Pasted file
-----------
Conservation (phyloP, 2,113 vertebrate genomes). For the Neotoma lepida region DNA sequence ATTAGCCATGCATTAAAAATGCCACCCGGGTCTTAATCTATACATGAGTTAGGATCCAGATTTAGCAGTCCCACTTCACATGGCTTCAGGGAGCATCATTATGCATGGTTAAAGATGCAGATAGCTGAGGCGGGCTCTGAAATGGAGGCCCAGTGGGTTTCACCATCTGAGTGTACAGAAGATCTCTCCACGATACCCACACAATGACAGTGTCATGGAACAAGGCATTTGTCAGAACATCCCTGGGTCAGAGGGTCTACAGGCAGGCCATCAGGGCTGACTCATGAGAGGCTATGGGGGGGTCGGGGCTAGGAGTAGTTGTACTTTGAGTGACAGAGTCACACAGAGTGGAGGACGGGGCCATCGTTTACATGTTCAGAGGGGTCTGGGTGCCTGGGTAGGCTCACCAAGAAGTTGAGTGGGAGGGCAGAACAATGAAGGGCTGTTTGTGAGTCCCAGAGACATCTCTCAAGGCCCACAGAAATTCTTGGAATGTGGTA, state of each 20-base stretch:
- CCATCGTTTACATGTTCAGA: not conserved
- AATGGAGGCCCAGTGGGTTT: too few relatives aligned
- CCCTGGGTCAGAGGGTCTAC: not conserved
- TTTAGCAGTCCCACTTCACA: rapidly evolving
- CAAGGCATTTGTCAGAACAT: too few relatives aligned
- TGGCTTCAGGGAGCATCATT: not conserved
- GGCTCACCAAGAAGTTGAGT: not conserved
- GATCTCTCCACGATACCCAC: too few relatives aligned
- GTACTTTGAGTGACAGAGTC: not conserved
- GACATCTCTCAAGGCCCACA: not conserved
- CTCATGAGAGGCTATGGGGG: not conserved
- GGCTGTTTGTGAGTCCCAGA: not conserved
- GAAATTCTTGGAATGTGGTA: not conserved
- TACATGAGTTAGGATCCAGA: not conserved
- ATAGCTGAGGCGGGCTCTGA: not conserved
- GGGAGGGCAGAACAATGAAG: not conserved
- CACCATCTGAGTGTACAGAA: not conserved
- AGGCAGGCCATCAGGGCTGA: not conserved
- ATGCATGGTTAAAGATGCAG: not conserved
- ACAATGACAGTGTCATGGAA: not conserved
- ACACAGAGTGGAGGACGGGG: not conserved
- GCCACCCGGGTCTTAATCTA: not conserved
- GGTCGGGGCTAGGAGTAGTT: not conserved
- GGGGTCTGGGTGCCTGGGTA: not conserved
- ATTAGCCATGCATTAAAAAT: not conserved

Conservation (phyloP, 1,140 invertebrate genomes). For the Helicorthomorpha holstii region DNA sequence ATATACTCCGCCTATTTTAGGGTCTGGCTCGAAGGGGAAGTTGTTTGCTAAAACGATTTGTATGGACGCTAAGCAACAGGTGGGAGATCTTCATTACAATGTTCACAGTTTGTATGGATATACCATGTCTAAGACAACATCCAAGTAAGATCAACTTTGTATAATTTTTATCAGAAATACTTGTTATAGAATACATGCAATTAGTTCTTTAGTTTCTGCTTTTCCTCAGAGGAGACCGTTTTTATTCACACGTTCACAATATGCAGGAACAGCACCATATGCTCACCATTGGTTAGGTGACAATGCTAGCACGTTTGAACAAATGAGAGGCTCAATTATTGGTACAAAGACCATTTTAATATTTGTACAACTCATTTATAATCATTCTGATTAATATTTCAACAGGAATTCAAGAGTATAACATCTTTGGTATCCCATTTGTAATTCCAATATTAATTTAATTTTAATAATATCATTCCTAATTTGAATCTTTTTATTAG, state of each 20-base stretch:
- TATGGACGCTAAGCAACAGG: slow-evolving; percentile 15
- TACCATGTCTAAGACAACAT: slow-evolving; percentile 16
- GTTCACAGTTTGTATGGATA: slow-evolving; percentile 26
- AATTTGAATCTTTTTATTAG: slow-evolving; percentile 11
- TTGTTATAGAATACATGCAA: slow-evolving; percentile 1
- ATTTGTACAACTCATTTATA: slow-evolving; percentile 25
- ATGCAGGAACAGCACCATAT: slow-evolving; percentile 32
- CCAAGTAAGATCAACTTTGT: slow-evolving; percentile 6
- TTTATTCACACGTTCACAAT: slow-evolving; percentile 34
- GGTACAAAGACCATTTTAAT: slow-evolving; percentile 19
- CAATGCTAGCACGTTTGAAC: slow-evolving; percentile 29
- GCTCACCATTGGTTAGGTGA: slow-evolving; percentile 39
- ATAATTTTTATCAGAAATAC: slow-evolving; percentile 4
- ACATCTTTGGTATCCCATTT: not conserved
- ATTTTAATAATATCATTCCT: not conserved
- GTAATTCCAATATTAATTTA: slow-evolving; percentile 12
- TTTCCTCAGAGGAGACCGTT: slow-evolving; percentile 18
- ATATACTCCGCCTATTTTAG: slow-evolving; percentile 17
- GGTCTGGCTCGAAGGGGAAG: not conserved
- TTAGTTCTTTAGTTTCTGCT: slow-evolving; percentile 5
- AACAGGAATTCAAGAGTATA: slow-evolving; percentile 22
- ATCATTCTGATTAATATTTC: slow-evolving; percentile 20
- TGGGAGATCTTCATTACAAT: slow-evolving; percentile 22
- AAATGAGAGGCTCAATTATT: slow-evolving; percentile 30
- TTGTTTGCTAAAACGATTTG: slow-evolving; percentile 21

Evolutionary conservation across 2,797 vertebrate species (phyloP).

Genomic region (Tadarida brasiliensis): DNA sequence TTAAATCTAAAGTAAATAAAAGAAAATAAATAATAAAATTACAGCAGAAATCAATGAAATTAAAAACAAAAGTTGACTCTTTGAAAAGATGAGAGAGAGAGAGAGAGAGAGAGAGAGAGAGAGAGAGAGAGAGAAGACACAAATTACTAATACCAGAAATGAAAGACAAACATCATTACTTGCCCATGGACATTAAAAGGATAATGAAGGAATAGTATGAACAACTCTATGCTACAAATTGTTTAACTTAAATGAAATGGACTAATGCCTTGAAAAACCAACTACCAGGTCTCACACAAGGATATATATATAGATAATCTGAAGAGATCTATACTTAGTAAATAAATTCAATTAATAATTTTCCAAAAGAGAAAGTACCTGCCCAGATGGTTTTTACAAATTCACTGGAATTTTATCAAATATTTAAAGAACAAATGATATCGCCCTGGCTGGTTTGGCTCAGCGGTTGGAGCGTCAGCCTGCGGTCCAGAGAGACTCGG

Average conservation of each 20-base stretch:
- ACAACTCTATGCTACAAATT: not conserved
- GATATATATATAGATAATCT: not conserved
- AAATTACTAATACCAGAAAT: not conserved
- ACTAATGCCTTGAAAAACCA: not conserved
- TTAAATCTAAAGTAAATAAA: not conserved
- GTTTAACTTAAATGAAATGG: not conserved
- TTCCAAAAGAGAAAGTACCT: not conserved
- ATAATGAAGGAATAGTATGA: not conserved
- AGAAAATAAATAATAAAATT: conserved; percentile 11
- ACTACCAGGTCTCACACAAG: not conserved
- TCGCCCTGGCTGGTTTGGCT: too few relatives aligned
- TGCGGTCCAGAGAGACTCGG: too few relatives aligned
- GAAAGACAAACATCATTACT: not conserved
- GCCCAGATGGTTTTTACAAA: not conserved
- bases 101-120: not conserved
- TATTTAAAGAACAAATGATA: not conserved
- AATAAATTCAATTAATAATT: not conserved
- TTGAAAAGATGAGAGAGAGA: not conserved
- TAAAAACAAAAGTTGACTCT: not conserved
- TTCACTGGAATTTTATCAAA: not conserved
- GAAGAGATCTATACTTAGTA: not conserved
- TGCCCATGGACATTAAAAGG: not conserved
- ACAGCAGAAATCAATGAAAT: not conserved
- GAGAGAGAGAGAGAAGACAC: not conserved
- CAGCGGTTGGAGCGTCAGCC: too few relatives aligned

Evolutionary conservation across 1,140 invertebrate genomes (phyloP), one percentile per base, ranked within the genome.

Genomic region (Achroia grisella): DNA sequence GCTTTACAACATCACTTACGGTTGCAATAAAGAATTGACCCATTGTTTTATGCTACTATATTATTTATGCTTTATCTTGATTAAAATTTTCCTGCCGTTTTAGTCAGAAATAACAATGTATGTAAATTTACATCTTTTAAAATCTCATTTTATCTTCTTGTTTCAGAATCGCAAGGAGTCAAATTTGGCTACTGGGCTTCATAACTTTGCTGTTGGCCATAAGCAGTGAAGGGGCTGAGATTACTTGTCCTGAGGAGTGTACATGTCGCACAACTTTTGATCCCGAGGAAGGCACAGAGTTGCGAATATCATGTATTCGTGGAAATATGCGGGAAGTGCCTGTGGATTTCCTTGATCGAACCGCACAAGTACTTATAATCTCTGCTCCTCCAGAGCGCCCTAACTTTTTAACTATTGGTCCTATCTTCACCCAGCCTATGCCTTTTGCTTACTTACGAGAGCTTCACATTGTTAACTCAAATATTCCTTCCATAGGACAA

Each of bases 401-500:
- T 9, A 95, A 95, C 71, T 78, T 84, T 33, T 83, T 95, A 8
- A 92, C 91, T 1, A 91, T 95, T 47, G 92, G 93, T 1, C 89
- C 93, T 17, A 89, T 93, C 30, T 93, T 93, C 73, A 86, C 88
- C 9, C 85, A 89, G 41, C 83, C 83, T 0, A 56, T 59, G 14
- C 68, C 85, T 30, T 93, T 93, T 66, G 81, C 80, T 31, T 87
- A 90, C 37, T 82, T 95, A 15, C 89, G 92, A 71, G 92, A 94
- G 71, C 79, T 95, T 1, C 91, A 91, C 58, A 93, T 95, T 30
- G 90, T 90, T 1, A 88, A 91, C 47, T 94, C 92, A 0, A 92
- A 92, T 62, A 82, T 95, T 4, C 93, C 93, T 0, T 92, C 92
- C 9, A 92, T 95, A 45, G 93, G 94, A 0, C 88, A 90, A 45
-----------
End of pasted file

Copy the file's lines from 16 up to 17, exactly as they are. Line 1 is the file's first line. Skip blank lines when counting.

- ATAGCTGAGGCGGGCTCTGA: not conserved
- GGGAGGGCAGAACAATGAAG: not conserved